What are your favourite “old school” Saturday morning cartoons? Tell me about them in the comments section below.
Want more parenting advice and tips? Click on the image below to get your copy of my eBook today!
Grocery shopping for a family of growing kids can be ridiculously expensive, as I’ve painfully found out. With a weekly shop a necessary requirement, a visit to the supermarket can bring on feelings of not only anxiety but downright fear as well. Pockets and wallets are only so deep and the thought of cleaning out the financial reserves in order to put food on the table can make any parent break out into a cold sweat.
With three growing kids and two adults, my grocery bill can be pretty hair-raising at times. Despite my best efforts, it’s definitely a challenge staying within a budget and making sure that my family dollars are stretched as much as possible.
That being said, there are some tricks that I’ve figured out that allow for greater savings and less money being handed over at the checkout. For anyone who’s been challenged to shop on a budget, these simple tips can really make a difference.
Here are my Top 10 Tips For Saving Money on Your Grocery Bill
1) Keep Up With Store Sales – Get ahead of the game by knowing what the best deals are in your local area. Check all of the store flyers regularly (both print and online) and scour them for deals. Sign up for email newsletters and store memberships (where applicable) and watch your savings grow.
2) Be Fickle! – Don’t commit to just one grocery store. In keeping with Tip #1, know what’s on sale and also where it’s on sale. If the product or food item that you need is cheaper at a location other than your regular grocery store or supermarket, make the trip to that location and make it worth your while, financially. Map out a course of action and pick up your needed food items wherever they’re most economically priced for maximum savings.
3) Use Coupons – Whether it’s a manufacturer’s coupon or a store coupon, take any opportunity you have to save using these items. Look at coupons as free money: you have the option of saving, so why not? To not use coupons on your frequently-purchased items is almost the same as throwing money away. With online options and digital downloads available for most coupons, they are easily scanned from your smartph0ne or mobile device – no clipping required. There are also a number of coupon apps that take the guesswork and tedium of coupon clipping non-existent. **Scroll down to the end of the post for the top 10 coupon apps for both Android and iOS**
4) Shop in Season – Quite simply, fruits and vegetables that are seasonal are less expensive than those that are not. Think of it: a mango in a New York winter or a pumpkin in the dog days of summer means that both items have been transported from far-reaching locales. In addition to the obvious carbon footprint that the item will have, you’ll also have to contend with the high price required to transport the item from distant locals to your local supermarket. Shop for fruits and vegetables that are in season and help both your bank account and the environment.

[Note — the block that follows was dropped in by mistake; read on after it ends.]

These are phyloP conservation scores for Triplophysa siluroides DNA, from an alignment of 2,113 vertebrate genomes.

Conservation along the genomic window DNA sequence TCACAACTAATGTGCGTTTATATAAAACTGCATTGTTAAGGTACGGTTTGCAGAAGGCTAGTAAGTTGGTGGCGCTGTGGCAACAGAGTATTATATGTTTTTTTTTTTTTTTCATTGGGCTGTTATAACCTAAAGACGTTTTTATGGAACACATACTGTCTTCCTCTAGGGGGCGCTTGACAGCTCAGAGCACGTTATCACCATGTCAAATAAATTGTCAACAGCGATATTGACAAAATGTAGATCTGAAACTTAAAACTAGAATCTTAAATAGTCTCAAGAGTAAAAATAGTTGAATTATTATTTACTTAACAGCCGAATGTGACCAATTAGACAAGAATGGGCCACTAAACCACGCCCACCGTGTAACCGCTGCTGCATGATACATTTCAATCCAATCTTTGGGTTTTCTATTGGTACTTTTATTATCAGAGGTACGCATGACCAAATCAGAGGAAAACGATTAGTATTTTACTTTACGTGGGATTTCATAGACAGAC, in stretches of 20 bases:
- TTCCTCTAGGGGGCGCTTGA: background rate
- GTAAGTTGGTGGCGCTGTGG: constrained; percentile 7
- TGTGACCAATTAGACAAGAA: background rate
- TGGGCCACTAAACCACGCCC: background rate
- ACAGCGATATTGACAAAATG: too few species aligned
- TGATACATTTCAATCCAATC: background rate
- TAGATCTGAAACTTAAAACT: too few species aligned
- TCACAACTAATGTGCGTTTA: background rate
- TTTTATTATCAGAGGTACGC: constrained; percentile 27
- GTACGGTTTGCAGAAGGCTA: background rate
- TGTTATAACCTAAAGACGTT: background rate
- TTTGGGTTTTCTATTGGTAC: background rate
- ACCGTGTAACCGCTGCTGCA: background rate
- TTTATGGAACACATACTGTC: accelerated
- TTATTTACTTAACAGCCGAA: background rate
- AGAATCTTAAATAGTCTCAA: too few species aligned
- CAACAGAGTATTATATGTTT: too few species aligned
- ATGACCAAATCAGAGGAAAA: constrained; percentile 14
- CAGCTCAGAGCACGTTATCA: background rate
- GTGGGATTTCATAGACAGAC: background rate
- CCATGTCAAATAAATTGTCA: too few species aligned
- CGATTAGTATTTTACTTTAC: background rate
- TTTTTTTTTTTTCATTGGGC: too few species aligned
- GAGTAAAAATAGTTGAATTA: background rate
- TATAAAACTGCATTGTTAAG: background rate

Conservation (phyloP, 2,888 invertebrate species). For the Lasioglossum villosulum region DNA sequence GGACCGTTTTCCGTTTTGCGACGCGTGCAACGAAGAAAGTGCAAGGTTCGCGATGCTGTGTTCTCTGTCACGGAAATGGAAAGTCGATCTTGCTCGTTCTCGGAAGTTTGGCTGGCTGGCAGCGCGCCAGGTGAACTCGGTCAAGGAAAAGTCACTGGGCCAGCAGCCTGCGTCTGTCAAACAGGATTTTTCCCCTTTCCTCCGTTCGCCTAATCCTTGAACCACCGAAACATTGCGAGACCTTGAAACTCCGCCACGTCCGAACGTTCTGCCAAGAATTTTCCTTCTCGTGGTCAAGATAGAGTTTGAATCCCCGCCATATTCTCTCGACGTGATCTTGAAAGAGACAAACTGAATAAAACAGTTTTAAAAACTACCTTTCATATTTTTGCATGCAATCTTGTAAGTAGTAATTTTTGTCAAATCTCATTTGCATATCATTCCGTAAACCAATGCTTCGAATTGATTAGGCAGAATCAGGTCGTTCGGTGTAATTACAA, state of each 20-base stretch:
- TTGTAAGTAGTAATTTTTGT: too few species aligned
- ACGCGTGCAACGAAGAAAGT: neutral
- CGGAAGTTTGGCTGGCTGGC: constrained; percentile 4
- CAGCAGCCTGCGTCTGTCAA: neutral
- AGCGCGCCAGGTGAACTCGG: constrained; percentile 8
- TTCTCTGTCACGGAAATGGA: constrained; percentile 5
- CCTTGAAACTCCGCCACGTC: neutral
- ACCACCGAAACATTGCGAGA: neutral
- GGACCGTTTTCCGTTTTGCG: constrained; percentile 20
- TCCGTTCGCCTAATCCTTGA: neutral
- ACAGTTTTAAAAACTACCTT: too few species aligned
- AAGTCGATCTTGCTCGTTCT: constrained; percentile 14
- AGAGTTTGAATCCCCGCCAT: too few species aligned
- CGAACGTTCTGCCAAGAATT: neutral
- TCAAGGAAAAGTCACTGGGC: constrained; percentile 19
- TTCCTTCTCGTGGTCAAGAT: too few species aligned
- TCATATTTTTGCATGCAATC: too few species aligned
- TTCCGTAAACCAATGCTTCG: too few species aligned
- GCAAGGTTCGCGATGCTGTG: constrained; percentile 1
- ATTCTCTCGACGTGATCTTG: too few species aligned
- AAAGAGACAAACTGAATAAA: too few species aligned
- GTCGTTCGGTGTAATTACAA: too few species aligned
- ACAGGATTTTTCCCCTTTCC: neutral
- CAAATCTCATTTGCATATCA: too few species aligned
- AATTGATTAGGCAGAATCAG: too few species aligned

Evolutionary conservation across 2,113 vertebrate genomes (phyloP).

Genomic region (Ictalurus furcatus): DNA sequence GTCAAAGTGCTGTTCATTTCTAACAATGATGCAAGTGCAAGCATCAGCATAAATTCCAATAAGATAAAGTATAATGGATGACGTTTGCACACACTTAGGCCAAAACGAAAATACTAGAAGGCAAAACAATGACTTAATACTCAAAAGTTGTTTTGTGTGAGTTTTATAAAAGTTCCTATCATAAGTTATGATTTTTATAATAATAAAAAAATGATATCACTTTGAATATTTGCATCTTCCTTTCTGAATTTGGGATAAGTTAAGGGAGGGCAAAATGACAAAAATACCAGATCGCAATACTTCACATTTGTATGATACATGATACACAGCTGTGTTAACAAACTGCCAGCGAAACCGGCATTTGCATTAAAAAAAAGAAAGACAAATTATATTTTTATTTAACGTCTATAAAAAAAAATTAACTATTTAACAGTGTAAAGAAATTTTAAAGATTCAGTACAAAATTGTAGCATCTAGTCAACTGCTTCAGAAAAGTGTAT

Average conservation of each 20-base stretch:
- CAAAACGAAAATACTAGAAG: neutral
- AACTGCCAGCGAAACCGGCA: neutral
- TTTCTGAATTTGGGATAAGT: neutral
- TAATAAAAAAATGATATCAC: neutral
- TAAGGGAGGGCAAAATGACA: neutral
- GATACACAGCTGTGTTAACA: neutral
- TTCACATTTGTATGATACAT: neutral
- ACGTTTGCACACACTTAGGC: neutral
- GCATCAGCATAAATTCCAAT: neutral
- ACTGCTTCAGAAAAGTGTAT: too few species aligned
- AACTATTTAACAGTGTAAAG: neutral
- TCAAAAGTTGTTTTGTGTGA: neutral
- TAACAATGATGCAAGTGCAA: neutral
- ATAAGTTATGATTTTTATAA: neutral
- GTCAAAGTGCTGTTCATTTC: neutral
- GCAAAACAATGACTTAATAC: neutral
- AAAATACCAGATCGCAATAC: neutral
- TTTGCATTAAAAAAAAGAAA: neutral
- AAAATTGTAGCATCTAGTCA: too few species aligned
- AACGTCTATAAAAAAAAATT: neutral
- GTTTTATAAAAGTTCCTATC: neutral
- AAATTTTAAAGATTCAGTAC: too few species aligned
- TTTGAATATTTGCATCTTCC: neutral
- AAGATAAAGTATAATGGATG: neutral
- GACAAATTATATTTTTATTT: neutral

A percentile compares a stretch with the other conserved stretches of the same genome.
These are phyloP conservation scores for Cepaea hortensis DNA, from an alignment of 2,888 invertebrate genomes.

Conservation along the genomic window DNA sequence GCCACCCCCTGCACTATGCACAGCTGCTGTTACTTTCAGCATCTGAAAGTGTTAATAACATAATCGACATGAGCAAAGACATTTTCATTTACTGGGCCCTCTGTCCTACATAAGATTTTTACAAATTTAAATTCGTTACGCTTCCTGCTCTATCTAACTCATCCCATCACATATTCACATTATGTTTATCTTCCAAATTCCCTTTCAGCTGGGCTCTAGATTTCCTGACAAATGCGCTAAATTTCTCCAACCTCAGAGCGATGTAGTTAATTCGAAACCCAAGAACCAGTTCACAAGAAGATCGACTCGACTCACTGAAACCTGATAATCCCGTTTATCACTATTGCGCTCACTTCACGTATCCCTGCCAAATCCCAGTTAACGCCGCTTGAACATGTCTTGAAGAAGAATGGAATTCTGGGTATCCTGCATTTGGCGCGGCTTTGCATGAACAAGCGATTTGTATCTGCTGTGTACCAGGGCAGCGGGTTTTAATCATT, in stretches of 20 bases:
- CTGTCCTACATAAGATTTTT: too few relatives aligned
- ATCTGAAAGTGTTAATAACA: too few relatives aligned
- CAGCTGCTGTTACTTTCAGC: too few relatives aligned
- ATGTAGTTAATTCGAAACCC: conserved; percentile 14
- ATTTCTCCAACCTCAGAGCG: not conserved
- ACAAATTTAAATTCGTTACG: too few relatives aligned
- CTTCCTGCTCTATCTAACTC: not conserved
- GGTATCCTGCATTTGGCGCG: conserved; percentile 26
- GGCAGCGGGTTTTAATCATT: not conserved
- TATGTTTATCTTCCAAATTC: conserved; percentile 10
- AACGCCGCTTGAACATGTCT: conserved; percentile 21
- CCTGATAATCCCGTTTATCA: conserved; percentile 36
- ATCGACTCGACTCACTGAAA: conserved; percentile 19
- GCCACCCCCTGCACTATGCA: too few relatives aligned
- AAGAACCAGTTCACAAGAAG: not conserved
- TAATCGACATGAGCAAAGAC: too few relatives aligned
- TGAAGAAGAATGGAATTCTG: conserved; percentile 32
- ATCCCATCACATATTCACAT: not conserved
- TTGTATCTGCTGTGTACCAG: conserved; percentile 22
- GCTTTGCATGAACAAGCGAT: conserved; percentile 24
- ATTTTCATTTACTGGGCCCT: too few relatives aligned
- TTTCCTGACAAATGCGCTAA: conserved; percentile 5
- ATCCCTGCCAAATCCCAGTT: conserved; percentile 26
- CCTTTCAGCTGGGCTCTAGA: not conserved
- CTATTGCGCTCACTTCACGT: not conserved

5) Buy Store Brands – A little-known secret of supermarkets as well as many consumer goods stores is that they often sell name-brand products under a “white label” banner. In other words, those store-brand potato chips or acetaminophen could very well be the more expensive name brand items (e.g. Lays Potato Chips or Tylenol) in disguise. It is a very well-known and common practice for the makers of many name-brand products to offer the exact same items to consumers under the particular store brand where they are sold. In other words, these items are just as good as name brands and, even better, you can often save up to a third or more off the name brand price. When it comes to groceries, consider buying store brand items for extra savings.
6) Don’t Shop When You’re Hungry – Perusing the aisles of your favourite grocery store on an empty stomach is a recipe for disaster (pun intended). Before you head into the cereal aisle, make sure you’ve eaten enough that you’r full and not easily tempted by those unplanned snacks that beckon as you try to stick to your list. By eating before grocery shopping, there will be less likelihood that you will give in to a craving for the unplanned (and often expensive and unhealthy) food item in front of you.
7) Know Your Prices – To maximize the amount of money that you can save, make sure you go into the supermarket with a good idea of what things shouldcost and what your budget is for that particular day. As with any expedition, research and knowledge will help you achieve your goal – in this instance, saving money – and will arm you with the confidence to make the right food choices at the grocery store. Having a general idea about how much particular items cost will allow you to stay within your planned budgetary range and will lower your chance of overspending.
8) Buy Frozen or Canned Foods – Many foods that are frozen and canned are just as good for use in family recipes as fresh items, which are more expensive. If you’re down to the wire financially but are still on the hook to make a reasonably-balanced and healthy meal for the family, look no further than the frozen aisle of the grocery store and start saving. Examples of fresh food items that can be substituted for frozen in various recipes include frozen spinach in vegetarian lasagna, frozen peas for tuna casserole and canned tomatoes for homemade pasta sauce. (On a related note, always have some canned goods and non-perishable staples on hand so that you can rustle up a meal when you’re down to the wire and have to go grocery shopping. These included tomato paste, canned tomatoes, pasta, flour, sugar butter, etc.)